Fuel-efficient Auto Sales Stall Despite High Gas Prices
March 28, 2011
Automakers are spending more than $50 billion to meet the government's 2016 fuel economy law, but consumers aren't buying enough of the fuel-efficient vehicles necessary to allow automakers to achieve the required 35.5 miles-per-gallon average.
Despite rising gas prices and new electric cars and hybrids, the fuel economy of Americans' new vehicles stagnated last year.
The 2010 average of all new vehicles actually slipped to 22.2 m.p.g. from 22.3 m.p.g., according to a report from Ward's Automotive Reports that examined calendar-year sales.
With unleaded regular gasoline now averaging $3.56 a gallon nationally -- up from a 2010 average of $2.84 -- car buyers are thinking more about fuel economy than they were last year. But replacing a large vehicle with a smaller one is farther than many buyers are going.
Hybrid car sales actually shrunk from 2.9% of new vehicle sales in 2009 to 2.4% last year. Sales of light trucks -- pickups, SUVs, crossovers and minivans -- rose to 51% from 48% over the same period.
Said Gloria Bergquist, vice president of the Alliance of Automobile Manufacturers: "For consumers to really change their buying habits, they must believe higher gas prices are a long-term change, and by long-term, they mean five years or more."
If automakers don't meet the standard four years from now, they could face fines if the law is not rewritten.
There are now 160 models on the market that get 30 or more miles per gallon. Plug-in vehicles such as the Chevrolet Volt and Nissan Leaf now are available, as are 25 gasoline-electric hybrids. Even more are on the way as automakers rush to hit the most aggressive fuel-economy requirements since the government began regulating efficiency in the mid-1970s.
Yet, even as unleaded regular approaches $4 a gallon, consumer acceptance of high-mileage technology has been lukewarm at best.
In the first two months of the year, Chevrolet sold 602 Volts while Nissan sold 154 Leafs. In the same period, by contrast, Cadillac sold 2,793 Escalades and Lincoln sold 1,193 Navigators.
"Consumers are the wild card," said Gloria Bergquist, vice president of the Alliance of Automobile Manufacturers. "Americans have mostly chosen to buy larger vehicles. Crossovers accounted for 2.9 million sales last year, compared to 2 million for subcompacts and compacts together."
Still, the new standards have automakers under pressure to make sure each redesigned model is considerably more efficient than the one it replaces. The 2011 Ford Explorer with a 2.0-liter 4-cylinder engine gets 18 m.p.g. in city driving and 26 m.p.g. on the highway. The 2010 Explorer with a 4.0-liter V6 was rated at 14/20 m.p.g.
But if everyone buys a leaner version of the same vehicle being replaced, that won't be enough for automakers to meet the government's average fuel economy standard of 35.5 m.p.g. by 2016 -- unless they're selling mostly passenger cars and large volumes of hybrids, for which manufacturers earn CAFE (corporate average fuel economy) credits.
The U.S. Environmental Protection Agency found that the industrywide average last year improved slightly to 22.5 from 22.4 m.p.g. based on automakers' projection of 2010 model-year sales.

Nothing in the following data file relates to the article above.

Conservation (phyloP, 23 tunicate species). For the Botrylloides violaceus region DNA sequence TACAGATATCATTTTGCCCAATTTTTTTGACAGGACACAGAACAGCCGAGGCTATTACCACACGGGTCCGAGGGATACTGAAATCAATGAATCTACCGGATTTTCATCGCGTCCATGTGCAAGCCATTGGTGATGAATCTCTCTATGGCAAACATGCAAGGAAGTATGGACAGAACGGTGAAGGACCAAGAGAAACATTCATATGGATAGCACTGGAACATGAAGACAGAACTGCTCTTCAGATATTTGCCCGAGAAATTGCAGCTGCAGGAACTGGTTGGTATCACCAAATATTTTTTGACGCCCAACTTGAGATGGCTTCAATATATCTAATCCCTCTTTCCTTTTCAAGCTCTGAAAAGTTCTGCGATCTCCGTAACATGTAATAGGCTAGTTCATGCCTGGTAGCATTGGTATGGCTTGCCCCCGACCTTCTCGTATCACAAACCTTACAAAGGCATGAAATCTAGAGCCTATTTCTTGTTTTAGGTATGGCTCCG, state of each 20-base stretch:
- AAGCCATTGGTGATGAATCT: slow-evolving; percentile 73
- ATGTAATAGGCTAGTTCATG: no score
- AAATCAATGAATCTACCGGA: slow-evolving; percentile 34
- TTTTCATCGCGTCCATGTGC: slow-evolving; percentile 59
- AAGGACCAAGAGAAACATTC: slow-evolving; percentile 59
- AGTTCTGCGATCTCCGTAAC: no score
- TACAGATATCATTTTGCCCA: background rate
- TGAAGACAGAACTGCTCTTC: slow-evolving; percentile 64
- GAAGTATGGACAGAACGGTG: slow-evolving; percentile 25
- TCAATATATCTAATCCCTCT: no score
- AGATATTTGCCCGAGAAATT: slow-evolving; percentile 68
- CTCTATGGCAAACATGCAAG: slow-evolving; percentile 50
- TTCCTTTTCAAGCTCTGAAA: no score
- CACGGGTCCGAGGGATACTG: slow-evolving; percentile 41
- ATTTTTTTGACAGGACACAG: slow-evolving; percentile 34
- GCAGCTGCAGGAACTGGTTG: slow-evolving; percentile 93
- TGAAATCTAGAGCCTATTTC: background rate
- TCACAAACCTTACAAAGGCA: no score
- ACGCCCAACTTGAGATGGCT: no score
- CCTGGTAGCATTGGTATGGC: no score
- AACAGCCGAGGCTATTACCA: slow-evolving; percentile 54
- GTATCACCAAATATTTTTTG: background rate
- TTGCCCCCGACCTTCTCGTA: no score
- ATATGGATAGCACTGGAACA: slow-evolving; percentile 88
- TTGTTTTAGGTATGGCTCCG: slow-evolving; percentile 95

"We studied the 1970s and we looked back at the last couple of oil crises, and we found that the American consumer will buy small, more fuel-efficient cars for literally three to four months," said Rebecca Lindland of IHS Automotive. "And then three or four months later, we go right back to buying big cars."
She has concluded: "The change in consumer buying behavior toward better fuel economy is not aggressive enough to meet the 35.5 m.p.g. standard."
There are exceptions. Sales of Toyota Prius are up 47% this year through the end of February. Volkswagen is seeing sharp increases in the sale of its Jetta and Golf clean diesel models. But diesels, which account for 48% of new-car sales in Europe, make up less than 1% of all U.S. sales.
"Automakers have to work harder advertising their best mileage models," said Mark Cooper, director of research at the Consumer Federation of America. "And they're going to have to work harder to improve the mileage of vehicles consumers want."
General Motors touts its 12 models that get 30 m.p.g. or better on the highway. Ford is promoting its "Four over 40 (MPG)" -- Fiesta, Focus and hybrid versions of the Fusion and Lincoln MKZ.
"Our plan is to have the best fuel economy across the entire range of products," said Ford spokeswoman Christin Baker. "To some degree the buying habits are going to be driven by a variety of needs beyond fuel economy."
Based on EPA data, the adjusted fuel economy performance of manufacturers selling in the U.S. last year ranged from a high of 25.9 m.p.g. for Hyundai to Chrysler's 19.2. Credits for flex-fuel, compressed natural gas, hybrids and electric vehicles raise those numbers by at least 25% for the sake of meeting CAFE standards. For 2011, each manufacturer is required to reach an average of 30.2 m.p.g. for passenger cars and 24.1 for light trucks.
Although industry leaders are skeptical about the Obama administration's proposal to raise the requirement as high as 60 m.p.g. by 2025, they remain committed to hitting the 35.5 target.
"There's been a fundamental change in the industry's thinking," said AAM's Bergquist. "We looked at the world and we see a very precarious energy situation, and we would like this country to have a comprehensive energy plan looking forward."
Source: Detroit Free Press
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